Title: Dark Inside
Author: Jeyn Roberts
Publisher: Macmillan Children's Books
Publication Date: 2 Sep 2011
Synopsis from Amazon
Moments after several huge earthquakes shake every continent on Earth, something strange starts happening to some people. Michael can only watch in horror as an incidence of road rage so extreme it ends in two deaths unfolds before his eyes; Clementine finds herself being hunted through the small town she has lived in all her life, by people she has known all her life; and Mason is attacked with a baseball bat by a random stranger. An inner rage has been released and some people cannot fight it. For those who can, life becomes an ongoing battle to survive - at any cost!
Since mankind began, civilizations have always fallen - now it's our turn!
This book is a mixture of 1st and 3rd person narrative told from the focus of the different main characters: Mason, Aries, Clementine and Michael. All completely different, living in different areas but all affected by the terrifying events happening across the globe. At times the use of the 3rd and 1st person narration and the differing view points made the story feel slightly disjointed, yet its is a powerful technique to use in order to keep the reader (ME) compulsively turning the pages in an attempt to figure out the plot.
The writing is powerfully descriptive creating brilliantly atmospheric tension. There is some really creeptastic imagery at play. I was constantly wondering as to what linked the main characters and why they were not affected in the same way as the rest of the population. I have to be honest this was not resolved by the end of the book and a source of irritation for me. I like to know the ins and outs of the plot, lol.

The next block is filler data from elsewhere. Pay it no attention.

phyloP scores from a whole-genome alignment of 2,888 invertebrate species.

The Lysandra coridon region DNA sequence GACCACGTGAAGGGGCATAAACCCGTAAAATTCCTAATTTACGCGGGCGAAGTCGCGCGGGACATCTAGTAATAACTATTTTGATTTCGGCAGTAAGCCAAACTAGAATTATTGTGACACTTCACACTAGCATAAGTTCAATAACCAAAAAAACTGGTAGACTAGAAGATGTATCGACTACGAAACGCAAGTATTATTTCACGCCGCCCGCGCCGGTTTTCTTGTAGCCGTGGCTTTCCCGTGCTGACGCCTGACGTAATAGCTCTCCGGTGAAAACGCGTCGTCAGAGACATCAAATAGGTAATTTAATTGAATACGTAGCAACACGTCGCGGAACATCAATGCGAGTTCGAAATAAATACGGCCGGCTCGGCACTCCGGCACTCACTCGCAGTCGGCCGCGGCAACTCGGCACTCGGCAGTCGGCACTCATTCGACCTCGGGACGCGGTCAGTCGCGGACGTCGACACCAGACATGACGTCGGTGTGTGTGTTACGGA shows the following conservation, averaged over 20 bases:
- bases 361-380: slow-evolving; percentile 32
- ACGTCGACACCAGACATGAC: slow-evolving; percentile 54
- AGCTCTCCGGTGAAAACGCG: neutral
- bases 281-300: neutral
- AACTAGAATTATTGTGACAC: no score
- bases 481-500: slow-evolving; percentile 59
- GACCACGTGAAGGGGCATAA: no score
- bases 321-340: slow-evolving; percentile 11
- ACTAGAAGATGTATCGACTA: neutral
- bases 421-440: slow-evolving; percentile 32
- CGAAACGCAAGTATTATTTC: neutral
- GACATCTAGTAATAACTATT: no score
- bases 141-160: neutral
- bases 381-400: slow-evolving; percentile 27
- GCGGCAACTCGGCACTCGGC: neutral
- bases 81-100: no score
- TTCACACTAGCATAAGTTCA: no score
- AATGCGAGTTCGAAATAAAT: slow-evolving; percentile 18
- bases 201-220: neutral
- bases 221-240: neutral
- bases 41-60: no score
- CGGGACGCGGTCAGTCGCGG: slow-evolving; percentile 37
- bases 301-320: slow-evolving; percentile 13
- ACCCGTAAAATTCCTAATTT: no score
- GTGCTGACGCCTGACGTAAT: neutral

This book was a lot gorier than the things I usually read but I have to admit that it aided the high tension feel to the narrative. The little gems of philosophical wisdom slipped into the story more than made up for the gore. The whole story has a zombie apocalypse feel to it which is ironically mentioned within the story itself. The whole idea of possession is terrifyingly brought to life within the plot. The situations faced by the main characters made me question my own moral code and had me wondering just what I would do in order to survive.
The use of current events, notably the London Riots, within the prose added to the sense of realism. A little too realistic and relatable in that case.
As the story progresses there seems to be a huge jump in the action leaving a lot of questions unanswered. I will be honest and tell you this really irritated me. The consistency and flow of the story seemed to disappear, this along with a very open ending left me frustrated. It all seemed a little rushed at the end.
On the whole a good story when you got used to the characters but the jump and inconsistency at the end of the book along with the open ending left me really frustrated.